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September 3rd, 2018

Take a break for break’s sake, but not for the sake some low-living activity that’ll sap your soul.  Like a Facebook feed.


Apparently Salvador Dali and Benjamin Franklin would hold a set of keys and time the duration of their breaks from creativity this way.  When the hand naturally loosened it’s grip after a couple dozen minutes and the keys fell, this is when each knew to go back to work.



Taking a break is an exercise in THE WELL-OILED ZOOM.


Often we need a break because we are so enmeshed in our work, or a specific problem in the work, that we cannot make sense of our basic orientation or location.  We essentially get lost in a maze of our own making. 


Taking a break is akin to hitching a ride on a helicopter to get a birds-eye-view of the situation.  After that relaxing and lofty ascent, chances are high that when we look at the problem with a grander, more generous perspective, we are more likely to see the solution to our little problem.  Looking down at a maze makes it much easier to solve relative to being in the maze.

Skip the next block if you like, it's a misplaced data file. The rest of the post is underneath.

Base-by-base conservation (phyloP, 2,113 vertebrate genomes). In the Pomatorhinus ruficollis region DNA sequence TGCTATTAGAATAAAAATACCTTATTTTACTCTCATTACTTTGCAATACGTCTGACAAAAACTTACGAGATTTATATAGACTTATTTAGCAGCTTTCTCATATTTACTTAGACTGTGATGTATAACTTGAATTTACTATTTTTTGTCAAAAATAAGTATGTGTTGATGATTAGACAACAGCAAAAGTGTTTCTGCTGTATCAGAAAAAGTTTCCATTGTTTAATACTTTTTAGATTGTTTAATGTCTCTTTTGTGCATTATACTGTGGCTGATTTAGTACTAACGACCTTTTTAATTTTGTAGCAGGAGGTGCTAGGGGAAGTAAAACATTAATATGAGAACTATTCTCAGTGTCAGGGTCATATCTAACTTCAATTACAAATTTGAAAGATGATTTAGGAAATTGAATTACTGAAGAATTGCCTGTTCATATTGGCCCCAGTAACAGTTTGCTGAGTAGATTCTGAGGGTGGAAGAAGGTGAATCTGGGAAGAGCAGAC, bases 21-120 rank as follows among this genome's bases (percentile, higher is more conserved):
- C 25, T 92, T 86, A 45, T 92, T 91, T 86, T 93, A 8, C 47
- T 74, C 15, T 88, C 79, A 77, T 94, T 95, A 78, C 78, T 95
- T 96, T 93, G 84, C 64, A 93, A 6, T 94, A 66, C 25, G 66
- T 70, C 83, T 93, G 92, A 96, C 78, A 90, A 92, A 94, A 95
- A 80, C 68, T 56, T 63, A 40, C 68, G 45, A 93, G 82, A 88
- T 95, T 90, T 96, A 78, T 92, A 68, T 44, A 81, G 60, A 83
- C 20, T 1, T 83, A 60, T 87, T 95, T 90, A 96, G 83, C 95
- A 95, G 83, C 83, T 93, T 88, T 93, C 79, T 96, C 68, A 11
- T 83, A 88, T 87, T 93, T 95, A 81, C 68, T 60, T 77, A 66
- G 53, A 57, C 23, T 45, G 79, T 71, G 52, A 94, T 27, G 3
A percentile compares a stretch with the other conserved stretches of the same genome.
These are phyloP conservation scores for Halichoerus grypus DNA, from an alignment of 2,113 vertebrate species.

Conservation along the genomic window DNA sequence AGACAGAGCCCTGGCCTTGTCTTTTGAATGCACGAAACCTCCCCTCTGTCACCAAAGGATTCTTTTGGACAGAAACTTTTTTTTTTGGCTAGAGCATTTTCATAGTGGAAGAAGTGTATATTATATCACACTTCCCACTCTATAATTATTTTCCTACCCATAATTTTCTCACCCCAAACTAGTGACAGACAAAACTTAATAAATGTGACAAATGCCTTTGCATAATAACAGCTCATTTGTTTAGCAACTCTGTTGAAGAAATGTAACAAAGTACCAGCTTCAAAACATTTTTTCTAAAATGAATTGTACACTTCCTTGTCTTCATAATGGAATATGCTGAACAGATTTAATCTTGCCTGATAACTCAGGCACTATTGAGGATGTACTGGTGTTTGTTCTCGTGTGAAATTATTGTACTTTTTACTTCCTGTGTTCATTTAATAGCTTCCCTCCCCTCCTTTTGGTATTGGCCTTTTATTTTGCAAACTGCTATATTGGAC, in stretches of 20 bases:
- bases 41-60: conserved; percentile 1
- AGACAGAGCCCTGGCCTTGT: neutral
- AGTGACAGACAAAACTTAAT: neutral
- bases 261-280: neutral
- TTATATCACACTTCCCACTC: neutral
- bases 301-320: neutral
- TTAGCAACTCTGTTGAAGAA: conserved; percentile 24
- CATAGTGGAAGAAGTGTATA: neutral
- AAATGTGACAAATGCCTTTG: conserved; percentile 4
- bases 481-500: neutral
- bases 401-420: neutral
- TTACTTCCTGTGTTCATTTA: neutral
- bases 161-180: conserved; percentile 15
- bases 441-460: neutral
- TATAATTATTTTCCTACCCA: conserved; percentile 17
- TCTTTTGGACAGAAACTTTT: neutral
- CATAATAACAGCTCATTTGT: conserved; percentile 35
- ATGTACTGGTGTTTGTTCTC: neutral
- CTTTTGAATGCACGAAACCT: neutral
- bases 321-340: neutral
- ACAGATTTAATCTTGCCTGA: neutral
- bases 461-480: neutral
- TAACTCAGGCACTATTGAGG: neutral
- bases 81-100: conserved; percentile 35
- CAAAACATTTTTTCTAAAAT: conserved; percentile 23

The subtle art of the break comes from knowing when to push through frustration, and when to take a break instead.


This is similar to the sunk-cost fallacy that perpetuates a lot of poor human decisions.    It happens when we’ve been standing in a grocery line for a few minutes after debating which one would be fastest and then finding that the one we’ve chosen is slow.  The question becomes: should I continue to wait in this line since I’ve already put in the time waiting, or should I PIVOT and switch to a different line that is faster even if it has gotten longer?


If we translate this back to our efforts regarding some project or some particular problem we find ourselves hung up on, we might come up with a flexible formula that we can test for effectiveness:  perhaps we PERSEVERE with a problem until we have felt frustration for fifteen minutes with the understanding that if no BREAKTHROUGHS occur during that time, then it’s time for a break. 


The other side of this formula would have to dictate that we must continue to work on the project or problem while feeling frustration for a certain amount of time.  Otherwise, if we took a break at the slightest feeling of frustration, it’s likely that we would simply constantly be giving up on all the things we attempt.


We might think of resistance training at the gym as an analogy.  Too much weight can cause damage, and too little does nothing.


This episode references Episode 54: The Well-Oiled Zoom, Episode 72: Persevere vs. Pivot  Episode 116: Breakthrough the Cloud Cover.  If you’d like to explore those references more fully, please check out any of those episodes next.

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Podcast Ep. 141: The Subtle Art of the Break

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